WuXi: Can you describe your platform at Verge? And how could it potentially help find the answer to some of these diseases?
Alice Zhang: In the last couple years, we have seen this really exciting growth of new machine learning technologies and an explosion of genomic data. Over the last decade, the cost of genome sequencing has dropped even faster than the cost of computing. We’re in the middle of this unique time where we finally have the tools to tackle these diseases . Specifically, at Verge, we use all genomic data to improve on the current drug discovery model in three primary ways. The first is that instead of looking at one gene at a time, we use our algorithms on human genomic data to map out hundreds of genes that are causing disease. Secondly, instead of relying on animal data until clinical trials we use human data from day one to identify the relevant genes to understanding disease. Lastly, instead of blindly screening drugs, we computationally predict genes causing disease, and then we use that to predict a drug that will targets the disease genes. So, instead of just screening hundreds of thousands of drugs, we can only test 70 before we actually start seeing drugs that are starting to work.
WuXi: How is the data used on your platform? How does it differ from other platforms?
Alice Zhang: One big difference at Verge is that we generate a lot of our own proprietary data. Unlike many companies that exist right now, which usually rely on public data, we generate our own data by collecting thousands of patient brain samples and spinal cords and we sequence them internally ourselves. So that has given us enough data; one of the biggest values of the Verge platform is we have a huge amount of patient data, and then the second important point is that we don’t just make predictions and leave them hanging. We have our own internal labs and animal facilities that generate validation data. So, every time we make a prediction we quickly test that in the lab, validate that hypothesis, and generate a huge amount of data that feeds back into the platform which continues to improve it and retrain it. We also have proprietary validation data, and those two combined is what feeds the machine learning algorithms and helps them improve over time.
WuXi: We recently read in a paper that they used fixed data to try to find the true roots of Alzheimer’s disease. They argued that infection might contribute to the development of the disease. What do you think about that, and do you think your platform will give us new insights into the disease?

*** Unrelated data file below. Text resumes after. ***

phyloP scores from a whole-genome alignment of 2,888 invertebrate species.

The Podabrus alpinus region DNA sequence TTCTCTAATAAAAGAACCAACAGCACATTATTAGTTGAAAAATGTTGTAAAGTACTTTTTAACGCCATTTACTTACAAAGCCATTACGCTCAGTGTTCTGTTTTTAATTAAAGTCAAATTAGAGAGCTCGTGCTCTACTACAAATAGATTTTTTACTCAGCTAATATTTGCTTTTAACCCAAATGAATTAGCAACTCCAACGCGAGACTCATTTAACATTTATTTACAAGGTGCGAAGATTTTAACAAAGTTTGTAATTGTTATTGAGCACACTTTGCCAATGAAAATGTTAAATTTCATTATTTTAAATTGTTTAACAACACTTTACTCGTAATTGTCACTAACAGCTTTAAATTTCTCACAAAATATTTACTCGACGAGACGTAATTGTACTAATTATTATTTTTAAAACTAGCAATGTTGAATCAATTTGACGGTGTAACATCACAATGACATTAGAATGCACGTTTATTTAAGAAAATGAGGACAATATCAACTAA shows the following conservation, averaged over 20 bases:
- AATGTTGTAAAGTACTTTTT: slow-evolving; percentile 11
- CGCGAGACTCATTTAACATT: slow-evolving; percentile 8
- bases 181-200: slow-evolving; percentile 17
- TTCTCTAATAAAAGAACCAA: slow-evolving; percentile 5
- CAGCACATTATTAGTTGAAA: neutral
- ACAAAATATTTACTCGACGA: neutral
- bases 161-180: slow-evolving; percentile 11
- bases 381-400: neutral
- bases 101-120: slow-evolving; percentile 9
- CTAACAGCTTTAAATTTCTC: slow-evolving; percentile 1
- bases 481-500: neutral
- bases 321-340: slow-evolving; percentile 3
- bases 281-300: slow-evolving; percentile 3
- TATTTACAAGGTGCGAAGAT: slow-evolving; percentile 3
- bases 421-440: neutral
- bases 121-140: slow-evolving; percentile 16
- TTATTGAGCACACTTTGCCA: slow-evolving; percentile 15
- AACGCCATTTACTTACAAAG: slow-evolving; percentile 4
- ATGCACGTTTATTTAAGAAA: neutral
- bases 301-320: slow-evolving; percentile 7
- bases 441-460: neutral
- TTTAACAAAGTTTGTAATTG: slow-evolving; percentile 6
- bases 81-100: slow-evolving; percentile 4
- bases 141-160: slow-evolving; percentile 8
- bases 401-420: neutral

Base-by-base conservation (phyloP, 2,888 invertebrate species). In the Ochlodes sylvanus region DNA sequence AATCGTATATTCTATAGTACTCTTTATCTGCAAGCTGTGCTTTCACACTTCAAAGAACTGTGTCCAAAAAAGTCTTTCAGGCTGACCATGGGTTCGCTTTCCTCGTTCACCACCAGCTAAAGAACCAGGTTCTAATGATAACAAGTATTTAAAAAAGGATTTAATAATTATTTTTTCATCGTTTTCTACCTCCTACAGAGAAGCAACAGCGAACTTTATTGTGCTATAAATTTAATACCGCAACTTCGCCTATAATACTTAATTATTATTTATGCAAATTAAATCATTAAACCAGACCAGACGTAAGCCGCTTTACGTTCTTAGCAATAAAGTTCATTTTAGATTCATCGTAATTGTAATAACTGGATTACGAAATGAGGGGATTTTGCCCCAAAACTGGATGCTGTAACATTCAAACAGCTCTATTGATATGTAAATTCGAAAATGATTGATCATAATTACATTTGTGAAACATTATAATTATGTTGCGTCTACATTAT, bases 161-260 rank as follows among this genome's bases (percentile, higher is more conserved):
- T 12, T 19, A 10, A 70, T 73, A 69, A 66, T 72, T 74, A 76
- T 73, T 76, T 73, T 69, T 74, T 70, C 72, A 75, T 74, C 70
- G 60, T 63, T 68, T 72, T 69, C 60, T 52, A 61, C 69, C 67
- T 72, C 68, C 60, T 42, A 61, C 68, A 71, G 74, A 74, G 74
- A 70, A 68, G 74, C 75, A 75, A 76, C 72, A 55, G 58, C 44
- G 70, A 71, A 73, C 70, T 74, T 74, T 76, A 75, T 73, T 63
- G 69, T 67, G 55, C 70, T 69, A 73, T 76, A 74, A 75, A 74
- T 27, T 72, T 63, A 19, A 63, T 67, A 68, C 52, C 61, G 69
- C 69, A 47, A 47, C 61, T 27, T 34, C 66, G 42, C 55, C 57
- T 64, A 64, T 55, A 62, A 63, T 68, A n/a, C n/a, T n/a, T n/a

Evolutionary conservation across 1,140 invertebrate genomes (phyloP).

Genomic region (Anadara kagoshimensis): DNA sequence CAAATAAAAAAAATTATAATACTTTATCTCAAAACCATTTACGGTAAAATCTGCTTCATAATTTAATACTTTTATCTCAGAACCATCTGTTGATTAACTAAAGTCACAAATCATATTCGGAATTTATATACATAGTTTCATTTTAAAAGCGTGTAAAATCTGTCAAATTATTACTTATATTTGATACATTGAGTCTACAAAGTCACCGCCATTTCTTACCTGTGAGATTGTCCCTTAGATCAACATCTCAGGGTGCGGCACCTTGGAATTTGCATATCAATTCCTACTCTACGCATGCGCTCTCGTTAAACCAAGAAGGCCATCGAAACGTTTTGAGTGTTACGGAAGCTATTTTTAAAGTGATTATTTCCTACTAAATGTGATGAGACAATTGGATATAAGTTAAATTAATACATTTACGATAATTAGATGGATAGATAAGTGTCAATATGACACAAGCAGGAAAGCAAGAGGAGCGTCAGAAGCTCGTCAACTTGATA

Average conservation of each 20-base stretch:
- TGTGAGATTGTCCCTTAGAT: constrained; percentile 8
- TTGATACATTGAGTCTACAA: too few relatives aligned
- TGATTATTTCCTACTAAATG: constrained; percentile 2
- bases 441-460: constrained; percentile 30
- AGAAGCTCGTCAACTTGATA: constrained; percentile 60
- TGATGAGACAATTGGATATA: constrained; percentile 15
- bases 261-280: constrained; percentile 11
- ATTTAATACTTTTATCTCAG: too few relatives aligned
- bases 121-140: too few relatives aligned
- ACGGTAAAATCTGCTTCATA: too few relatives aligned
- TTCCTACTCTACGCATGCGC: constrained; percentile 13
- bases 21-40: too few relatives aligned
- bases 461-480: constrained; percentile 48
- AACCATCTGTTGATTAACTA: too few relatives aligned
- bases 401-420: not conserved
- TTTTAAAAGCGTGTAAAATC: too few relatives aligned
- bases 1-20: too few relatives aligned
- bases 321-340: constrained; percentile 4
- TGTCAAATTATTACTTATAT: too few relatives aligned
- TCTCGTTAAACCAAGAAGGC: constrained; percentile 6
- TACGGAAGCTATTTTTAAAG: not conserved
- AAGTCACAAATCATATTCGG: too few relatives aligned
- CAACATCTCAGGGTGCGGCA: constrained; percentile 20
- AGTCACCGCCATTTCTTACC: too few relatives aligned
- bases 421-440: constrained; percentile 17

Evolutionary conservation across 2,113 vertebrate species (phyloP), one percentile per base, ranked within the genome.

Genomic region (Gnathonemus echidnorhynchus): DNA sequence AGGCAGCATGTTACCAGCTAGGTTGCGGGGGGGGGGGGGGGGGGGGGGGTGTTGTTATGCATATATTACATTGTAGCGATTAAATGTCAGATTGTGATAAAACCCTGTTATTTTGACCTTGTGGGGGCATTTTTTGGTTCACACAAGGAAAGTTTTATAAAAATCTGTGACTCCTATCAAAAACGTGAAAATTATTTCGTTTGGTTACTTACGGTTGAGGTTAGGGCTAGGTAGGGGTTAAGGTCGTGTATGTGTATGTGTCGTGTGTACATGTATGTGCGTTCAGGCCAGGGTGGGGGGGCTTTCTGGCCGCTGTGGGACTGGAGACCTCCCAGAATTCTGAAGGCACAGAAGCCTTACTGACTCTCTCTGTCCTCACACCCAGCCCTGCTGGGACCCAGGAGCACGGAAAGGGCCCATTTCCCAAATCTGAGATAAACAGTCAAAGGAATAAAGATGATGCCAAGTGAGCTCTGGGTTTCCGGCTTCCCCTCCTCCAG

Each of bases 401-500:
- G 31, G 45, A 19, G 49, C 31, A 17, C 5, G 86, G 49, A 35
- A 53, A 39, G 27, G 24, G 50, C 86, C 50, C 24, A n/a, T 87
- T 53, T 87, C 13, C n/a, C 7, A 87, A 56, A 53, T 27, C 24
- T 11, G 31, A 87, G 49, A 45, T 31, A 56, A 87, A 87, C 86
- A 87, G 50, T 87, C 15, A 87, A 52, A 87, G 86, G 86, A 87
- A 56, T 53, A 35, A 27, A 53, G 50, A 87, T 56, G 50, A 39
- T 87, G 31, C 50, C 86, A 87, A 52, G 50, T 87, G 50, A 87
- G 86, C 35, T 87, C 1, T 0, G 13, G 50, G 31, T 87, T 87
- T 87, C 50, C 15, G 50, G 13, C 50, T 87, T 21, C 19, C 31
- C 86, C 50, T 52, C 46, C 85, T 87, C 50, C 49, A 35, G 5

Alice Zhang: Yes, in fact we have already done that. Often times, investigators will study individual hypotheses about what causes disease in insolation. For example, some people might think that it’s an infection. Other people might think that is a defect in protein processing. What is nice about taking an unbiased system’s approach is that instead of letting human bias influence what we pursue in studies we can actually have a model that integrates multiple mechanisms and takes into consideration the whole landscape and a snapshot of what disease looks like. We’ve also shown that we can find and validate new mechanism for disease; we published a paper in Nature Medicine in February with our collaborators that identified the new mechanism of disease.
WuXi: The industry has a lot of hope for AI in drug discovery. But we still don’t have an approved drug using AI. Do you think AI in drug discovery has a real hope or is it just hype?
Alice Zhang: There’s a lot of excitement in the field. I think there are real trends that are indicating that there’s going to be a change in the field, the biggest of which is the improvement of data availability. I think there have been advances in genomic sequencing and the cost of genome sequencing that have generated vast amounts of data sets. This makes it finally possible to start running machine learning. That being said, I think that there are different companies that are making different bets about the application of machine learning. There are some applications that are more promising than others. One of our core thesis at Verge is that to realize the full potential of AI we need to integrate computation and biology. We can’t have it exist in these silos anymore. That’s why it’s so important for us, from day one, to have an integrated team. Right now the team is 14 and that is not only machine learning and mathematicians, but they sit right next to neurobiologists and pharma veterans; we don’t just have a computational platform, but we also have our own lab and facilities and that’s so important because in the field of AI, it doesn’t matter how sophisticated your algorithm is if you don’t have the sufficient data from which it learns. So that’s why it’s so important to have our own labs so that we can actually generate that validation data that feeds into the algorithms and improve it over time. I think the most promising uses of AI in biology in drug discovery are from those companies that actually have both sides of the coin where they have not only the computational horsepower, but they also have the biologists on the team and the labs to actually generate that close up feedback loop.